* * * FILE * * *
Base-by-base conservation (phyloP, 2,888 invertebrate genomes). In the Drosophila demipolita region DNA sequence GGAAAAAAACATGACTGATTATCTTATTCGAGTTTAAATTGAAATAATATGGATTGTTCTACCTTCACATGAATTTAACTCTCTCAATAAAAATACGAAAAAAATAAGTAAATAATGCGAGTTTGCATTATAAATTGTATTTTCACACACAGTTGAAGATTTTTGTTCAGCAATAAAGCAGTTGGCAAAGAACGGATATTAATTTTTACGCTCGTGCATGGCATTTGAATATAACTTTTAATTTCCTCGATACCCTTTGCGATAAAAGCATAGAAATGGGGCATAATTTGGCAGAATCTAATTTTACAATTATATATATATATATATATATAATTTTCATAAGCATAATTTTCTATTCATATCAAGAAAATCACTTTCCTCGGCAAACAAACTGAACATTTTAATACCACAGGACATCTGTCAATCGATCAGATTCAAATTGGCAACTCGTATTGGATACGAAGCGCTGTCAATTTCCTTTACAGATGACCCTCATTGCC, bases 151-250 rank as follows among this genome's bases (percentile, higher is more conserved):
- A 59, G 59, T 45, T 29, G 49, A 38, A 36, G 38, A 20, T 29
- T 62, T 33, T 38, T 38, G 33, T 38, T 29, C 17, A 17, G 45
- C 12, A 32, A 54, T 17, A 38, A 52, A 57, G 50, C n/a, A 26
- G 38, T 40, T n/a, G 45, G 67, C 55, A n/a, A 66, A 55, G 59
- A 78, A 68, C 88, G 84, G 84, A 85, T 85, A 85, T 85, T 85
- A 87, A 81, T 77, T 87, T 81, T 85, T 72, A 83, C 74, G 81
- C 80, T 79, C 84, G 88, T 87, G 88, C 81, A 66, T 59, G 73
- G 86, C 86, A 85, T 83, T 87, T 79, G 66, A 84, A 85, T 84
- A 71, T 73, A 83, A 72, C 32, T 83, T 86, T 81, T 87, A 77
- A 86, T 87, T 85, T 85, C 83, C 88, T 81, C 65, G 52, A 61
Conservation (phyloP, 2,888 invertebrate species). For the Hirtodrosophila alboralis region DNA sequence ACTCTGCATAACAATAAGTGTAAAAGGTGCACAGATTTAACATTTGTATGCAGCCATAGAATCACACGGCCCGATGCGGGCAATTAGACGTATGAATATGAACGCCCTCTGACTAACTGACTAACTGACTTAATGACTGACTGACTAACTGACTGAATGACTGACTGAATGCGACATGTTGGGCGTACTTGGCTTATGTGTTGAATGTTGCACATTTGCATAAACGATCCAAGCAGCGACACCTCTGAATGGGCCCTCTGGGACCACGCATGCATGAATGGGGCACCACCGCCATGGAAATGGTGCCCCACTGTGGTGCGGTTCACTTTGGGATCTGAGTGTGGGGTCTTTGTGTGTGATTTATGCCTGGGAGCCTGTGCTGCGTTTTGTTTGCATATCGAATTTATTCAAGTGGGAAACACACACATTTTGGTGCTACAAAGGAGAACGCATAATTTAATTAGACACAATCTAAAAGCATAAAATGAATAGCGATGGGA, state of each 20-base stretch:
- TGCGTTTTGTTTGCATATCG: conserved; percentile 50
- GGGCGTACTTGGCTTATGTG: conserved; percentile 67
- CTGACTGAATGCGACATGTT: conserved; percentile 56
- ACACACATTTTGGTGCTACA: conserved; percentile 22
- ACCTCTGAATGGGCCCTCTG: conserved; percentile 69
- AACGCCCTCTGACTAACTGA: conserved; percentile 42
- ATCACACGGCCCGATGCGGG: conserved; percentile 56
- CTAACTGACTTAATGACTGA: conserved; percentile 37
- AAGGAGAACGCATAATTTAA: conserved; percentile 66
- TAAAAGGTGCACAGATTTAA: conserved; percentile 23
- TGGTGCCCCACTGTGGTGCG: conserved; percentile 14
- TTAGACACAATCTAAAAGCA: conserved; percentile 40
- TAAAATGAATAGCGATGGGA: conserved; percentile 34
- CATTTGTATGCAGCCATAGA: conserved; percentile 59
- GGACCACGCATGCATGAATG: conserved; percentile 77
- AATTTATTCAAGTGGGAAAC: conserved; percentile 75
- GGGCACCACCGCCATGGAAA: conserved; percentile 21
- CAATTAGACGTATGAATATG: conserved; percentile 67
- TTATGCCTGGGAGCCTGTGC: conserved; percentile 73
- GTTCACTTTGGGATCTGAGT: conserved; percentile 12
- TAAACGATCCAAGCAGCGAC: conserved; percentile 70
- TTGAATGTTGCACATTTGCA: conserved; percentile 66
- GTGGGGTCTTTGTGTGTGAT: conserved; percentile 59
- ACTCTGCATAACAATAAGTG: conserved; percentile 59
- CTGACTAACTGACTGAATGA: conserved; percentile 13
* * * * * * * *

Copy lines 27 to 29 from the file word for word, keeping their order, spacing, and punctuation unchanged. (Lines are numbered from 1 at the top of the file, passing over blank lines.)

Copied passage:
- GGACCACGCATGCATGAATG: conserved; percentile 77
- AATTTATTCAAGTGGGAAAC: conserved; percentile 75
- GGGCACCACCGCCATGGAAA: conserved; percentile 21